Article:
If you’ve read more than 1 or 2 articles on this blog, you’re probably aware that I’m a big Pilot Parallel fanatic. Simply put, they’re my favorite calligraphy tool. They’re easy to use, fill, maintain, and modify. And they’re not even expensive! You really can’t beat them. So if you enjoy them as much as I do, you might benefit from this Pilot Parallel hack in regards to ink flow.
I’ll be honest — I have a Pilot Parallel graveyard. It’s full of broken pens from failed experiments. Some work out and some don’t. But as a result of my successes, I have a number of modified pens that each perform contextually to my liking. If you only have one Parallel Pen, I wouldn’t recommend making this modification. On the other hand, if you have a bunch and you’d like to dedicate one for use with thicker, heavier inks, then give it a go!
Okay, that’s my disclaimer. Let’s get to the good stuff.
This hack involves removing a bit of plastic that anchors down the nib of your Pilot Parallel. The nib is comprised of two thin pieces of metal that are pressed together in a PARALLEL manner (get it!?). As ink is fed from body of the pen, it fills the tiny gap of space between these two pieces. Holding those two pieces together in place are two plastic anchors.
The hack involves removing one of these anchors.
If you’ve grown tired of using the Pilot Parallel pre-filled ink cartridges, I don’t blame you. They’re not great quality and the color selection is rather limited. Perhaps you’ve begun refilling them on your own with inks of your choice. If not, you should! Here’s a post on how to some great Pilot Parallel hacks.
No two inks are equal. Each ink varies in opacity, vibrance, and viscosity depending on the surface it’s applied to. When I began experimenting with white inks on black paper, I found that whiter inks were much thicker. They just didn’t flow as smoothly as a standard black ink like Higgins Eternal or a Liquitex Carbon Black. On top of that, when it came out of the nib, it was thin and transparent. This wasn’t what I was after. I wanted a bright opaque white.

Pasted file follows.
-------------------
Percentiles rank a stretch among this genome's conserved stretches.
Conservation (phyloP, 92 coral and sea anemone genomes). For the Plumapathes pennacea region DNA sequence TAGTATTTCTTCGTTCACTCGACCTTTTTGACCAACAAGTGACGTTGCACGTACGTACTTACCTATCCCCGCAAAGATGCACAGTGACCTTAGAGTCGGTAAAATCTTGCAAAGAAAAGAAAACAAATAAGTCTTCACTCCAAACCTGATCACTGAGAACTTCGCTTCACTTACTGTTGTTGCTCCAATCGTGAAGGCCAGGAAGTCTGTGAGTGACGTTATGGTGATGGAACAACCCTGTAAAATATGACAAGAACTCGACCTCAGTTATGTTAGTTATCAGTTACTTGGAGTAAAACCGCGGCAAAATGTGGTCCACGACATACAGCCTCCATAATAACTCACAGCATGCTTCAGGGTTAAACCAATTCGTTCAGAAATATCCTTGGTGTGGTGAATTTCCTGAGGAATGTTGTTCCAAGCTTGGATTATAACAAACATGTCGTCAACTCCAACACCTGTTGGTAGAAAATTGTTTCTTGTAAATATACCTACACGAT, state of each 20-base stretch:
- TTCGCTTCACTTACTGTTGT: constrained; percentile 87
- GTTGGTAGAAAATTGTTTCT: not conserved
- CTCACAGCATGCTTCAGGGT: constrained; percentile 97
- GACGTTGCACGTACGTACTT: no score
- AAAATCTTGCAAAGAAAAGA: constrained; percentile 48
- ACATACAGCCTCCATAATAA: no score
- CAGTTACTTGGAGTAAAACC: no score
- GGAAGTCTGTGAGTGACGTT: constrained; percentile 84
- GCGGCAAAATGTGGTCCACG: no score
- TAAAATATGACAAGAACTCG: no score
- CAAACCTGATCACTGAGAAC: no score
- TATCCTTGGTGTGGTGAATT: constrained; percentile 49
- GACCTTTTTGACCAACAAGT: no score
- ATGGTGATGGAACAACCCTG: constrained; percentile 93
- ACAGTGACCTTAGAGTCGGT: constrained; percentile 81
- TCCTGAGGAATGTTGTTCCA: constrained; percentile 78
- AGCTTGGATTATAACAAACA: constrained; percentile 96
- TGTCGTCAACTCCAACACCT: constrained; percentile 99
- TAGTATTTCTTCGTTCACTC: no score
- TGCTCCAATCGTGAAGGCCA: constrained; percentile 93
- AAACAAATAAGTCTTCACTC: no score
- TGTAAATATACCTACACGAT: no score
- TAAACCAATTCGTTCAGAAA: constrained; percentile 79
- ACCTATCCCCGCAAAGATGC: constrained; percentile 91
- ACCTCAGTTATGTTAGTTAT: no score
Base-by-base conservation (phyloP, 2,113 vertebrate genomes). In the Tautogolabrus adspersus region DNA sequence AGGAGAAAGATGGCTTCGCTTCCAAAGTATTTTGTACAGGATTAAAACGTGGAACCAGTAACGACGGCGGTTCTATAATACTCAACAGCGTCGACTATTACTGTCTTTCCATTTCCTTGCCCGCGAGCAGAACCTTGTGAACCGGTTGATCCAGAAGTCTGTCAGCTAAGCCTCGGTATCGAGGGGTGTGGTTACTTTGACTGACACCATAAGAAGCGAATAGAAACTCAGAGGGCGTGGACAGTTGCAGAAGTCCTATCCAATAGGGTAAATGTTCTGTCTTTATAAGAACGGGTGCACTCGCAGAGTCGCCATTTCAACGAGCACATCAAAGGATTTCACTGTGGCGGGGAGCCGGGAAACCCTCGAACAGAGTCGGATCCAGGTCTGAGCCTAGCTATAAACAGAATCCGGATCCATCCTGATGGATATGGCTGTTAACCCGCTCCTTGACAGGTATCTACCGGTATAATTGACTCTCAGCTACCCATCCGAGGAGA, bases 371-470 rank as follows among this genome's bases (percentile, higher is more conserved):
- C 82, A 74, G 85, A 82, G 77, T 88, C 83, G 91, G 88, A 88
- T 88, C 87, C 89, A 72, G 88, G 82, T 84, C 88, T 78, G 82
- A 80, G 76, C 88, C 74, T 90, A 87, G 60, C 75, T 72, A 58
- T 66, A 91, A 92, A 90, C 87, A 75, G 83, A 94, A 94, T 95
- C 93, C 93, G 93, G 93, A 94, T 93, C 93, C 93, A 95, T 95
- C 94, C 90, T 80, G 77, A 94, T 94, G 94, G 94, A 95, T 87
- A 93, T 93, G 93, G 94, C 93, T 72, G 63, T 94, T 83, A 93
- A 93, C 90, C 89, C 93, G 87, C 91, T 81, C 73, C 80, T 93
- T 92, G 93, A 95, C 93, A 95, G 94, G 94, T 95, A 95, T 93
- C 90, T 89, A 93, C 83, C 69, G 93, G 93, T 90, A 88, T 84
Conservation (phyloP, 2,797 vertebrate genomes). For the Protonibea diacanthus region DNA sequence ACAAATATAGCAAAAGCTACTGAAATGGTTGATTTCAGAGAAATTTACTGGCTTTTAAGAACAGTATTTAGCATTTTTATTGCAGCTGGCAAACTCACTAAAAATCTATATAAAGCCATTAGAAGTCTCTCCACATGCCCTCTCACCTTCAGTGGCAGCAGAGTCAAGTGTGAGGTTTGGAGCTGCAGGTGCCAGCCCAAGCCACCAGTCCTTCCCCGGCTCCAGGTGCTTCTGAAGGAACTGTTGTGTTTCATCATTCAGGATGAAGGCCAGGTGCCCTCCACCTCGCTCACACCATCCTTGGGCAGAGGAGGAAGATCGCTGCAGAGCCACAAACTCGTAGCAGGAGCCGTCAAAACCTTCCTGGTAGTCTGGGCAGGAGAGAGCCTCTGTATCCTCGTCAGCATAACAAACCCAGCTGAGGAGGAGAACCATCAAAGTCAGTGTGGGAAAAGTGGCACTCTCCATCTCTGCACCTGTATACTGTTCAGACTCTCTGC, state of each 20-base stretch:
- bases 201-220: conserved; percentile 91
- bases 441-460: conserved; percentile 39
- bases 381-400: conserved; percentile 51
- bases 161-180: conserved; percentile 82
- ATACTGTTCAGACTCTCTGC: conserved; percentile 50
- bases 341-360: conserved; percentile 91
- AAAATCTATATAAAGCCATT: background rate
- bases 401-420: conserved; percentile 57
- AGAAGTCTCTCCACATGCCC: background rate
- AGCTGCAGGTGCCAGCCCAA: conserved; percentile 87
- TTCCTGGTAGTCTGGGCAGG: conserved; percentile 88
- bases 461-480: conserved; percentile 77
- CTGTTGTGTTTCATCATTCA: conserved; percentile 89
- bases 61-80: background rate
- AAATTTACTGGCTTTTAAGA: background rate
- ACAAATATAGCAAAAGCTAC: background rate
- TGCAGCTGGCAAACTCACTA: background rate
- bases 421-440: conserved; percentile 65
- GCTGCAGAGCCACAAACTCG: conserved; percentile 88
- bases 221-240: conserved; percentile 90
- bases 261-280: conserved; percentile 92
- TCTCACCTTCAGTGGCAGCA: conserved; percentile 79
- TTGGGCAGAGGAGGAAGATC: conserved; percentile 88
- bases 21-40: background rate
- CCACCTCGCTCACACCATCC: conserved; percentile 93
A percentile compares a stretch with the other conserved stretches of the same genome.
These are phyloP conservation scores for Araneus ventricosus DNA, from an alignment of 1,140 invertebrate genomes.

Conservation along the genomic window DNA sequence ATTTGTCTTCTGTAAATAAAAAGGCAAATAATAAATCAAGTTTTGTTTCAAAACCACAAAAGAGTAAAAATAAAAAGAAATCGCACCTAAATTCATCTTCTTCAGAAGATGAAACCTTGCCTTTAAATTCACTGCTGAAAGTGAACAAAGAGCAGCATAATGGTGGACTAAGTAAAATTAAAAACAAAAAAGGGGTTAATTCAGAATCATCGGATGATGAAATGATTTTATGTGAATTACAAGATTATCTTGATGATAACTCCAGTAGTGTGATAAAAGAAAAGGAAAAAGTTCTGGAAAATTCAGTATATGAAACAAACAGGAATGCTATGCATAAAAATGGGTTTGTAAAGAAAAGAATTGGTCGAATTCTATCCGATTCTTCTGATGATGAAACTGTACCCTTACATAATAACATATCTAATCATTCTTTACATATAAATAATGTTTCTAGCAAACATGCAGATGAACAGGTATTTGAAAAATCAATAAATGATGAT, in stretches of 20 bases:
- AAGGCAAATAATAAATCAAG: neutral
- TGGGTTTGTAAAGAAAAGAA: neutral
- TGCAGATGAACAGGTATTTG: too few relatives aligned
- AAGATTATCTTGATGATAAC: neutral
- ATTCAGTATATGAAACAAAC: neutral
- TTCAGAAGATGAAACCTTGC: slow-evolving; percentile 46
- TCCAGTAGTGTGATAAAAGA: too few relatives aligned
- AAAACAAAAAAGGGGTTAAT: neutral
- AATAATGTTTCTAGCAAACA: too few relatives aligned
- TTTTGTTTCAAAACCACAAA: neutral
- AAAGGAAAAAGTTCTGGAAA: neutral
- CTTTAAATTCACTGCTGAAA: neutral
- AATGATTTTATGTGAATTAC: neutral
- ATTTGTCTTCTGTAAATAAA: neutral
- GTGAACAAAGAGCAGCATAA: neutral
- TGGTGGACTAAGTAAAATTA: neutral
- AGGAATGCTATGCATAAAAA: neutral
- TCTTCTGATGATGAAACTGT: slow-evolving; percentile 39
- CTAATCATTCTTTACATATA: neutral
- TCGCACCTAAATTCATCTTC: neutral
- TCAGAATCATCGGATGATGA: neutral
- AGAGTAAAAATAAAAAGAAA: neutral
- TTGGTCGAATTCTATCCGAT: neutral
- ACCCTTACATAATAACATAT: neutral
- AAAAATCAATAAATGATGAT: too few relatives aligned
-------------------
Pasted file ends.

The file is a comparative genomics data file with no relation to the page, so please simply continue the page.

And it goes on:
If you’ve ever used an automatic pen, you’ll notice that the nib (also comprised of 2 pieces of metal) has a “downside” (the side side with the scores) and the “upside” (the smooth side with no scores). You write with the scored side down because it helps the ink flow through the two metal pieces of the nib.
In other words, the ink would not flow through an automatic pen as smoothly if it were not for these scores. This is what inspired me to remove one of the plastic anchors from the Parallel. Even though the mechanics are a little different than that of an automatic pen, I figured that the metal pieces would not be pressed together as hard if only one anchor was present.
Before you get started, see the below visuals. This is we’re after. The Parallel on the left does not have the modification, and the one on the right does (note the missing anchor). The second image is with the nib re-inserted.
Follow these steps:
- Remove the ink cartridge to avoid making a mess
- With two fingers, carefully pull the nib away from the body of the pen to remove it and set aside
- Using small pliers, grasp on of the plastic anchors and wiggle it back and forth until it snaps off.
- Reinsert the nib
That’s it! Now you can load thicker inks (try Higgins Super White — my favorite!) and they’ll flow much smoother in a slightly higher quantity. This will produce less transparent lines.
When you write, make sure the one remaining anchor is facing up (away from the page) similarly to writing with the smooth side of an automatic pen facing up. This will prevent the nib from wobbling.
Note: I would strongly recommend against removing both anchors. I’ve tried and it does not work well.
As always, feel free to reach out if you have any questions or comments. Enjoy!